While there’s no denying the nostalgia trip of dinner along Arthur Avenue or Mulberry Street, followed by pastry shopping and a sidewalk cup of espresso, many of New York City’s best Italian restaurants are located outside of Little Italy. Neighborhoods like Corona, Williamsburg, and South Ozone Park may have changed drastically since the days of $1.50 subway fare, but there are still dozens of old-school New York City Italian restaurants where the atmosphere is almost identical to what it was when the restaurants first opened – some as far back as the mid-1900s.
Many old-school New York City Italian restaurants in former Italian-American enclaves have become destination restaurants for people who left the old neighborhood (and the old country) decades ago, as well as for a new generation of people eager to explore cities like New York far from the touristy areas – especially those who enjoy dishes with ingredients and recipes that are generations old, and inspired by their original Italian roots.
Here are seven old-school New York City Italian restaurants that prove you can find some of the best seafood, pasta, and veal dishes in New York City.
New York City Italian restaurants everyone should know
Brooklyn’s oldest Italian restaurant feels a world away from the trendy Williamsburg and Greenpoint neighborhoods that surround it. New York City banned smoking in restaurants back in 2003, but this restaurant has yet to remove the cigarette machine that stands defiantly between the bar and main entrance. Like the two pay phones you’ll pass on your way to the dining room, the cigarette machine no longer works. Yet it reminds people of what NYC dining was like when subway fare was still under a dollar. The main dining room has remained pretty much unchanged since the 1950s.
Throughout the restaurant, you’ll find vintage Brooklyn Dodgers memorabilia adorning the red walls. To put things into perspective, Bamonte’s has been in business for five decades longer than their borough had a baseball team.
By the time you reach the dining room, the smell of red sauce will engulf your senses to the point where you’ll be willing to sit at the bar if there are no more tables available in the dining room. You can’t go wrong with either the seafood fra diavolo or the pork chop parmigiana. The homemade ravioli is another popular red sauce dish.
Thanks to the COVID-inspired additional outdoor seating, few hopeful diners are turned away nowadays. As the sign to the right of the dining room entrance indicates, proper attire is expected. However, the outdoor dining area is more casual.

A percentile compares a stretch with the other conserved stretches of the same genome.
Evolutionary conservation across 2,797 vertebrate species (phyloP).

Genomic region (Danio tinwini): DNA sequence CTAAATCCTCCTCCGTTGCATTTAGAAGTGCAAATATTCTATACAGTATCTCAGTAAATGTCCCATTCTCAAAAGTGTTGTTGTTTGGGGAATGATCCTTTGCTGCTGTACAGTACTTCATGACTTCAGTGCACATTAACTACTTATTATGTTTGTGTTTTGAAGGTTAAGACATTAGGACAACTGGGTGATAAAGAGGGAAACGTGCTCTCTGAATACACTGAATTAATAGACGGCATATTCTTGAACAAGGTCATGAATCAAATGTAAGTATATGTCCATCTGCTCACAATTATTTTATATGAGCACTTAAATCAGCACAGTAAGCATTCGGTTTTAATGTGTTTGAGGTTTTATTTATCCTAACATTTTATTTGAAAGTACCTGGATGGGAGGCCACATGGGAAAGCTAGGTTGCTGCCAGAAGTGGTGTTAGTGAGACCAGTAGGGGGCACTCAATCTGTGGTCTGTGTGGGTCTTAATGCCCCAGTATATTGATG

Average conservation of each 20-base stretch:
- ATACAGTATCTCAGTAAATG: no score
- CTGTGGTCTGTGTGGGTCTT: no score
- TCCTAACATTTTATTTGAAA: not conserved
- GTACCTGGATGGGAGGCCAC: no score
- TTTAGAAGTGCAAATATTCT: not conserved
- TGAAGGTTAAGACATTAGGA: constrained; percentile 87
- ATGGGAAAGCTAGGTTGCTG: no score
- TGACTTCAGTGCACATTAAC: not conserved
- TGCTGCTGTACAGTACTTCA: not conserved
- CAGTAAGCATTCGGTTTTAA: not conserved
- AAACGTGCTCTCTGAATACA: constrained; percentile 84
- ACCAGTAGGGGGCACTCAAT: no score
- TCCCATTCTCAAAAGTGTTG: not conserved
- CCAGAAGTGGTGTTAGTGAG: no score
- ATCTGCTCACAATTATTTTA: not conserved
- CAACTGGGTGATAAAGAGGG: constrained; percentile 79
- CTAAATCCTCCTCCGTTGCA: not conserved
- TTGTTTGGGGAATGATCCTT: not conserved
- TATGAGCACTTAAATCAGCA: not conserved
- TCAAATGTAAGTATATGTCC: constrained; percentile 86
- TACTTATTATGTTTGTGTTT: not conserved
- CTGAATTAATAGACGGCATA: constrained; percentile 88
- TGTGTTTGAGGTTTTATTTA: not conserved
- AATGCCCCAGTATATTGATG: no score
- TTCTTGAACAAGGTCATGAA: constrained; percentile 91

Reservations are highly recommended. Valet parking is complimentary, but tips are encouraged.
Where: 32 Withers St, Brooklyn, NY 11211
An old-school NYC Italian restaurant like Basilio Inn could only be possible on Staten Island. Located at the end of a short residential street, the former white carriage house predates the this borough’s oldest restaurant by at least 48 years. Were it not for the faded basil-colored letters announcing Basilio Inn; you’d likely think that you turned down the wrong street. The main indoor dining room is understated, with only two large portraits of the old country and a miniature painting of the restaurant’s exterior hanging from the walls. The latter was donated by a loyal patron.
If you want to feel like you’re going to your grandparents’ house for Sunday dinner, ask for a table outside. There’s a back patio as well as deck seating, which overlooks the main garden. That’s where the majority of their fresh ingredients are grown.
Pasta dishes make up one-third of Basilio’s menu. And the majority of the pasta is made in-house. While the pappardelle with veal ragu and shrimp risotto are both mainstays, you’ll usually be offered as many as ten different specials. The stuffed zucchini blossoms are a popular seasonal item, as is the fettuccine with broccoli rabe. And if you’re on the fence about the Long Island duck breast in a fig sauce, take a look at the fig tree adjacent to the bocce court in the vegetable garden.